Most of us are accustomed to hearing about Brexit these days; rhetoric from the press and the politicians banding about a variety of terms and jargon. But if we’re honest, other than the occasional rant on social media, or across the dinner table regarding whether or not one was a ‘Remainer’ or a ‘Leaver’, most of us are probably going about our business, not really understanding the implications for us or the country and not really knowing much at all beyond 1) the negotiations don’t seem to be going very well and 2) we leave the EU in March 2019.
How do you want your Brexit cooked? Hard or Soft?
It became fairly clear early in the volatile period post-referendum, that a ‘soft Brexit’ was believed to be a position that would placate the Remainers (once they accepted that the decision was final and not to be overturned). But it was also clear that the terms were most likely going to hold the UK subject to most of the existing EU agreements and regulations, without having power to actually contribute to or change the decisions around those agreements and regulations. So, we would be in a political no-man’s land or the worst of both worlds.
A ‘hard Brexit’ will turn its back on all of this and make its own rules and trade treaties with the rest of the world, and independent countries in the EU.
But what of a no-deal Brexit?
Brexiters are still seemingly of the opinion that the UK can make deals with individual countries within the EU. After we have left, and in the event of a ‘no deal exit’, the existing trade deals in the EU will continue to apply to the UK until more long-standing deals can be struck that can keep all parties happy. But if we fail to negotiate a deal with the EU then at 11pm 29th March 2019 all existing umbrella agreements between EU and non-EU countries will cease to apply to the UK.
It has been made clear that existing trade deals will not simply roll over to the U.K, and the much-vaunted World Trade Organisation (WTO) fall-back position won’t apply to us either.
What can the UK do to mitigate this?
Unfortunately, we are unable to start any negotiations before that date because we are bound by the ruling that states that only the EU can strike trade deals.
And just as the UK are unable to set up trade deals with countries such as the USA or Canada, after we leave we will NOT be able to negotiate with any individual EU countries either, because they too are not allowed to make trade deals: only the EU as a unit can negotiate.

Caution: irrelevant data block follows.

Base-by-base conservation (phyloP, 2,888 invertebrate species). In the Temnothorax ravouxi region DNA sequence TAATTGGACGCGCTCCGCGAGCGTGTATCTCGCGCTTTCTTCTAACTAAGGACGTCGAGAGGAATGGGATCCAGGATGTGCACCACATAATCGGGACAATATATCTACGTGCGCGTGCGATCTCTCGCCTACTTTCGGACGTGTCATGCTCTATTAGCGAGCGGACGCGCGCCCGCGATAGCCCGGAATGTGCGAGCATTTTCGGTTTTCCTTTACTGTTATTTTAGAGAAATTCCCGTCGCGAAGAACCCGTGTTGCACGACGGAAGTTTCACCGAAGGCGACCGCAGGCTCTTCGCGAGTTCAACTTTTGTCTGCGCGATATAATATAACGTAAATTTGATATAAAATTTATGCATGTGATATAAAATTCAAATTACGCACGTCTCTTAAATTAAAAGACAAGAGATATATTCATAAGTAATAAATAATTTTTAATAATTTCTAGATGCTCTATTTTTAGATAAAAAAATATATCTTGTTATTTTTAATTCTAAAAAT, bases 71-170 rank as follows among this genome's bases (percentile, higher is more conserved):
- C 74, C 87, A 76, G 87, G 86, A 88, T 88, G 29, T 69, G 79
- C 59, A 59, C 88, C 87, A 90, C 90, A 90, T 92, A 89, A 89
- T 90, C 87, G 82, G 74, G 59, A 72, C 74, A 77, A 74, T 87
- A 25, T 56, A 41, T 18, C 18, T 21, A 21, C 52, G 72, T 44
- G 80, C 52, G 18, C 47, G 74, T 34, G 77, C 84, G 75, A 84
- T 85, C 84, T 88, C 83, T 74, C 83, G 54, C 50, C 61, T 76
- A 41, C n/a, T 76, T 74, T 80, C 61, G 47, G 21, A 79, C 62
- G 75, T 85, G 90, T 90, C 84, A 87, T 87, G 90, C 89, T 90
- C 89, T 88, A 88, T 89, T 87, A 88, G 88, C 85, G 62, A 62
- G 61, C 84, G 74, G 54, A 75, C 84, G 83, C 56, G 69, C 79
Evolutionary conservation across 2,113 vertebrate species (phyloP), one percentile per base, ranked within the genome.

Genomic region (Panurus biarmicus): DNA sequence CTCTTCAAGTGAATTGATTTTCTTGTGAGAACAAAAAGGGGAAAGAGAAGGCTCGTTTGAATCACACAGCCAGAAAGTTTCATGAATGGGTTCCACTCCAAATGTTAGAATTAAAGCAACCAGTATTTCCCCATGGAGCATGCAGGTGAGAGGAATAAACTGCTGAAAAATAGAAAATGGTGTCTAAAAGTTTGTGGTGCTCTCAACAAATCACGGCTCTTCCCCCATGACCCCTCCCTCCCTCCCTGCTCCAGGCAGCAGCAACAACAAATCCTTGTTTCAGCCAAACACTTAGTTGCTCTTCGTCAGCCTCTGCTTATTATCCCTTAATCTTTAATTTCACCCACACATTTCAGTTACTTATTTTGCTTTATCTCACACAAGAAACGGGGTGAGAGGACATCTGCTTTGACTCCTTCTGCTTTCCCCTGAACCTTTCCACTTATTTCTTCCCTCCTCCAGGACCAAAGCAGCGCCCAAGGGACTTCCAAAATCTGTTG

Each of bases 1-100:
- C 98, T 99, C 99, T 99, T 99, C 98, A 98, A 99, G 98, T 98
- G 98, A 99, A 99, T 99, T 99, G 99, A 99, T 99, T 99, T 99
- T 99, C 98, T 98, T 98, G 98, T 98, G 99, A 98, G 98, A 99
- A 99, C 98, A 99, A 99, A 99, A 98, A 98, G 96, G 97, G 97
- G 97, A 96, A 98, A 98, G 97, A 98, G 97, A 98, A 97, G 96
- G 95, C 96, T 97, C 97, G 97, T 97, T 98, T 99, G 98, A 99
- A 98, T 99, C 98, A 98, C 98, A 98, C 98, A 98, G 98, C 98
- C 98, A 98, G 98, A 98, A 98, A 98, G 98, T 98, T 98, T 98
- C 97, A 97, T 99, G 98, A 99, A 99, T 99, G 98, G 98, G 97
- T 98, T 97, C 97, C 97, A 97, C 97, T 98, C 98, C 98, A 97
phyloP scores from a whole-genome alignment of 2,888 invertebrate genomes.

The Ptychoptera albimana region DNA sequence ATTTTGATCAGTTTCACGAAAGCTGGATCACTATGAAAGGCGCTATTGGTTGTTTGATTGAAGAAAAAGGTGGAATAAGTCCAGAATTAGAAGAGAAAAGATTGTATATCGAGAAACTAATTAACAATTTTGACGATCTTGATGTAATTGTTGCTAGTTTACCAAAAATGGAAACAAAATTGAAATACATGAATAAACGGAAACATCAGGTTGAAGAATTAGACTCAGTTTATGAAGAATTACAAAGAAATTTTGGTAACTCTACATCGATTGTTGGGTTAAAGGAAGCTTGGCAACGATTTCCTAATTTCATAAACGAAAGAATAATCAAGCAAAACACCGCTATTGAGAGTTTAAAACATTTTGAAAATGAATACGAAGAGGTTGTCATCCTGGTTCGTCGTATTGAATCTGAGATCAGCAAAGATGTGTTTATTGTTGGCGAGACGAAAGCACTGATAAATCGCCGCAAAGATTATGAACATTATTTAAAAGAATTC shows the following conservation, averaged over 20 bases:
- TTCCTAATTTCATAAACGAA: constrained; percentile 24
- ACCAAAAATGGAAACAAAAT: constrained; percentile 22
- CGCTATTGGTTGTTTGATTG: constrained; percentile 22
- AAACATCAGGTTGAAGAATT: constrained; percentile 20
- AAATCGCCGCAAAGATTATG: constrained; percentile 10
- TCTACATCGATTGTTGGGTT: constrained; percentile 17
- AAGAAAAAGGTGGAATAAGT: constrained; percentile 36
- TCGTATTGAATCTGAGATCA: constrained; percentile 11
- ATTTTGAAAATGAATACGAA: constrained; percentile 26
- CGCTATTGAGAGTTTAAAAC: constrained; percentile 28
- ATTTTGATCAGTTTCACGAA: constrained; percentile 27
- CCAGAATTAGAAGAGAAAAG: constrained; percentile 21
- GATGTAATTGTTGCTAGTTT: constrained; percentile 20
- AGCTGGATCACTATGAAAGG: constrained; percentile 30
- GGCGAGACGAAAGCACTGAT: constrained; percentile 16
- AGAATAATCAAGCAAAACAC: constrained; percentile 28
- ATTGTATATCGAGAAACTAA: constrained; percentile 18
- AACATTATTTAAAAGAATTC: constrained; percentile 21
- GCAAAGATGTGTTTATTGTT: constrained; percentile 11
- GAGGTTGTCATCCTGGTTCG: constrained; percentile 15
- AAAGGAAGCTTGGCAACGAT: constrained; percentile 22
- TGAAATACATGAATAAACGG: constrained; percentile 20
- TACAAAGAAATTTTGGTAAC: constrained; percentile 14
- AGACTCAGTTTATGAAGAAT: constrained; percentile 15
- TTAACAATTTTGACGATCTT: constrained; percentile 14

So, we must make deals with the EU as a whole, and ideally before we leave, or there will be uncertainty about what rules and tariffs will apply to which exports and imports. Whilst this will not stop the flow of trade, it will certainly slow it down considerably.
Delays at the Ports
Recent research completed by Bis Henderson Consulting looked into the likely impact of Brexit on the Grocery Supply Chain, and it seems that the outlook is looking far from rosy.
In 2012, long before Brexit was on the cards, DEFRA (Department for Environment Food & Rural Affairs) commissioned a study into the resilience of the food supply to port disruption, specifically the import corridor of Dover and the Channel Tunnel.
The report found that the UK food industry will suffer drastically if we did not make our supply chains more robust. In recent times, this was demonstrated by the shortage of carbon dioxide in June 2018, which had Booker rationing their supplies, and production at coca cola was interrupted. Meanwhile animal welfare was negatively affected, and concerns were raised about meat shortages due to the use of CO2 in food preservation. It probably didn’t even register on the radar of much of the UK public, but this interruption affected the UK food industry at several different levels, and fired a warning shot over the bows of what might come to pass in the months following Brexit.